Killeen’s mayor and five City Council members are back from a trip to Washington, D.C., where last week they lobbied for issues important to the city at the annual meeting of the Association of the U.S. Army.
“I believe that historically the contingency from the city is to go to the AUSA conference,” Mayor Dan Corbin said Monday.
“I think it sends a strong message for the Fort Hood military community that we care.”
Throughout the two days of workshops, luncheons and meetings with the Army’s upper echelon of generals and commanders, Killeen was often referred to as “that great place” by some of the nation’s top commanders, the mayor said.
Corbin, Mayor Pro Tem Michael Lower, Council members Terry Clark, Jared Foster, Wayne Gilmore and Elizabeth Blackstone, were chosen to attend the conference during City Council meetings in August.
The elected officials brought a list of regional and municipal concerns to the conference, including a potential Base Realignment and Closure or BRAC, the Communinty Oriented Police Services or COPS grant and sequestration, but returned with few definite answers.
The mayor said he thought sequestration — the $500 billion in automatic defense budget cuts that could be enacted Jan. 1 if Congress does not adopt a budget — will not happen.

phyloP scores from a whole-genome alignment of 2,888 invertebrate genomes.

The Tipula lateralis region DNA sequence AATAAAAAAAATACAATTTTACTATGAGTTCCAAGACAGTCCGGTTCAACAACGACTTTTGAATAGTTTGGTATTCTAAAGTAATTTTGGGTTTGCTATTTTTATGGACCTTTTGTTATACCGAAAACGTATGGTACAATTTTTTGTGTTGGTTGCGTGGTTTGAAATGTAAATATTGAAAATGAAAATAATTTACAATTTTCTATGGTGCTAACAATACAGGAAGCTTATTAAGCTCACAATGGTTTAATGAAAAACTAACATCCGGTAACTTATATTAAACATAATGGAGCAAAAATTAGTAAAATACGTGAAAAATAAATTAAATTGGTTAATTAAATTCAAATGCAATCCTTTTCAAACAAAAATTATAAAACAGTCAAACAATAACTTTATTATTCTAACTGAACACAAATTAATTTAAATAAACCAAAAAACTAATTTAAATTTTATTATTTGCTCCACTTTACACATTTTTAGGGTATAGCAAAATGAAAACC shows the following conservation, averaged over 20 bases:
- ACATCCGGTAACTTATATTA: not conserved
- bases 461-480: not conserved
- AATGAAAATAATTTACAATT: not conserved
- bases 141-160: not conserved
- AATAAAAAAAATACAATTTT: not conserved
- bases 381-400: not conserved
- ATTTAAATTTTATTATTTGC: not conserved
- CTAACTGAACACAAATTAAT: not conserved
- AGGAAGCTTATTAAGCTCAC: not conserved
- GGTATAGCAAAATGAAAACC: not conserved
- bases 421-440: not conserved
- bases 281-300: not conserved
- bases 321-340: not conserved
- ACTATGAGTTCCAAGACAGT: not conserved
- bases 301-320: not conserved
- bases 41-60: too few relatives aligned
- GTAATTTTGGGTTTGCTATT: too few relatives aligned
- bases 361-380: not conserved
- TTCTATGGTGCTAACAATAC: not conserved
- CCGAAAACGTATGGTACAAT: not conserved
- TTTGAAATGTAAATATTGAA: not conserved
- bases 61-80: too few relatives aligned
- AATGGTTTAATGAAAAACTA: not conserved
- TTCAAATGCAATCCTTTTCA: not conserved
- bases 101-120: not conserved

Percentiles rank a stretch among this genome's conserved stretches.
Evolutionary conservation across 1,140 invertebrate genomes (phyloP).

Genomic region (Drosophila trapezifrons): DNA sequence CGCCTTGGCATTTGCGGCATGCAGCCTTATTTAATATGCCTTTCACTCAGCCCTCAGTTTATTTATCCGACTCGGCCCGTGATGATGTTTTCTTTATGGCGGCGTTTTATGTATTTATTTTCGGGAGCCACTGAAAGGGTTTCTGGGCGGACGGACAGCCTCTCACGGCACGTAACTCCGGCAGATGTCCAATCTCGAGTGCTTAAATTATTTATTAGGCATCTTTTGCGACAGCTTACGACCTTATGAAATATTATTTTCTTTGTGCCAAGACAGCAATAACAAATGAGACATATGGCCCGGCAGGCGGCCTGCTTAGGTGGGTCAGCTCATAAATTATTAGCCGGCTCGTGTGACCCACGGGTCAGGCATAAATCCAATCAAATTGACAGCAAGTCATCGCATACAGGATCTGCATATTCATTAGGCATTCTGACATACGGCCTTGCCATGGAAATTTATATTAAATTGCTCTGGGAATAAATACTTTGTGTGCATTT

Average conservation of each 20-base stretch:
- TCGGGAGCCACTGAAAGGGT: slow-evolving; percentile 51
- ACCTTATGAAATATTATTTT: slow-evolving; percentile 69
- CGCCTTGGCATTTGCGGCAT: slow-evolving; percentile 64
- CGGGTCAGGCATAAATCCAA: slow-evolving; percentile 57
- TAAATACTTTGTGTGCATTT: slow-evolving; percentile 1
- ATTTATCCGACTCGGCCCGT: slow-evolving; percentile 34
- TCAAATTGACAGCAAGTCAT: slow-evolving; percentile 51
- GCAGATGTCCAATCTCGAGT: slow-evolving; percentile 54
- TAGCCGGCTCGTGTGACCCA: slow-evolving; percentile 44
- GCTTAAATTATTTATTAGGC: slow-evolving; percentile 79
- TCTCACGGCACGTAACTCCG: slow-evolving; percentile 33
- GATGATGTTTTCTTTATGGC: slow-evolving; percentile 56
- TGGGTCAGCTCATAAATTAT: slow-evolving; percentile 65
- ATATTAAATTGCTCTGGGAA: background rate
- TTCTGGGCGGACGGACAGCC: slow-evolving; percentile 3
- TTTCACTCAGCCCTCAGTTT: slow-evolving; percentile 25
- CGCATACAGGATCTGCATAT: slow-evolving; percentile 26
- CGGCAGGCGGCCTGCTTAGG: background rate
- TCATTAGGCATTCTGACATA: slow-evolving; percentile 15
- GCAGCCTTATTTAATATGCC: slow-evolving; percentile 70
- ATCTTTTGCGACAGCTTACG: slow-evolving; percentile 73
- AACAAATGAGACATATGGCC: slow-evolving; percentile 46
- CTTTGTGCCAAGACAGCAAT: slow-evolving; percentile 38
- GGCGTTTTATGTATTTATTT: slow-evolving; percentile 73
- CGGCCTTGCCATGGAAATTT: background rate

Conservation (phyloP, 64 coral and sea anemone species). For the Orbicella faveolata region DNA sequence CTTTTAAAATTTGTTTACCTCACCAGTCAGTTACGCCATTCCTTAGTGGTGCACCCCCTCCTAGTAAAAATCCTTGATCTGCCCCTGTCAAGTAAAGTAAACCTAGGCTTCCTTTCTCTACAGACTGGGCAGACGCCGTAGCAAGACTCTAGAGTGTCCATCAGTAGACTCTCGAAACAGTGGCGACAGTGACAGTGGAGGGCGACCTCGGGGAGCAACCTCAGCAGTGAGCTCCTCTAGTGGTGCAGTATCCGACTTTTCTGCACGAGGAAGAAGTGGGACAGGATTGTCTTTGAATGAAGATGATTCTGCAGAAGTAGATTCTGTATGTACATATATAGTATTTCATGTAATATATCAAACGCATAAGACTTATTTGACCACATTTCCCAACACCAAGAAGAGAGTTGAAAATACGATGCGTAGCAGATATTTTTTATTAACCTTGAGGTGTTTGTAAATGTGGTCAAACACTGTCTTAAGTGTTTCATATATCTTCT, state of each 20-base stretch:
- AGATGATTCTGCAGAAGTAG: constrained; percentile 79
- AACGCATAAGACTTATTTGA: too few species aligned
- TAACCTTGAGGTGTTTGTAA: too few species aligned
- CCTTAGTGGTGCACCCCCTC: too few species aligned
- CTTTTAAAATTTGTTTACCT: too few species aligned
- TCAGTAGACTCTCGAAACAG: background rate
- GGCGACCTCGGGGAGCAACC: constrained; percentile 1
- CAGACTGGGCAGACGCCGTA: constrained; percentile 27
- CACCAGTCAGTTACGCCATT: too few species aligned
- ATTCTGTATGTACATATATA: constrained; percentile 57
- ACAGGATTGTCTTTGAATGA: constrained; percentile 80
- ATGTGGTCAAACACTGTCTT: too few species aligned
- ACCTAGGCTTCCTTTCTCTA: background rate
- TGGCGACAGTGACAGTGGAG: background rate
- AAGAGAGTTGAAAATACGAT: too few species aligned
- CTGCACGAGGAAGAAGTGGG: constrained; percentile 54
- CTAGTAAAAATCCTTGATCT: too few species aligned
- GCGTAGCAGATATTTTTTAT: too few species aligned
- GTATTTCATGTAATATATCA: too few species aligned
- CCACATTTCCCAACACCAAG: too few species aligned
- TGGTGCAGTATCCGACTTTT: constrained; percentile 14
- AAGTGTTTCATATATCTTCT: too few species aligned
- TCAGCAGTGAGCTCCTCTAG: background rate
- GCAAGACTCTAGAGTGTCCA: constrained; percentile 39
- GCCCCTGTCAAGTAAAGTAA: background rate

“It seems to me if the president will not veto the legislation that Congress writes, they will keep kicking the can down the road,” Corbin said.
On Sunday night, the night before the two-day conference began, the mayor and the five city council members dined at the home of Army Chief of Staff Gen. Raymond T. Odierno, a former III Corps and Fort Hood commander.
For council members, like Blackstone, who did not serve in the military, the conference served as an opportunity to become better acquainted with the complex world of the Army.
“I was interested in seeing all of the tactical weapons and things. This was something I hadn’t seen,” Blackstone said.
Blackstone said she felt the council’s presence had made a positive impact on the Army community.
“We hope we made a bit of an impression,” Blackstone said.
With 10,000 members, the Central Texas-Fort Hood Chapter was officially named the largest AUSA chapter out of a total of 120 chapters during the event.
Local AUSA public relations chairperson and Heart of Texas Defense Alliance executive director Bill Parry described the conference as an “opportunity for people in the community to hear first hand from the leadership in the Army about the path the Army is going to take.”
Officials from five local cities, including Killeen, Harker Heights, Copperas Cove, Temple and Belton, traveled to the Washington Convention Center to represent the AUSA Central Texas-Fort Hood Chapter at the conference.
“When you are the largest, you tend to have a little more influence,” Parry said
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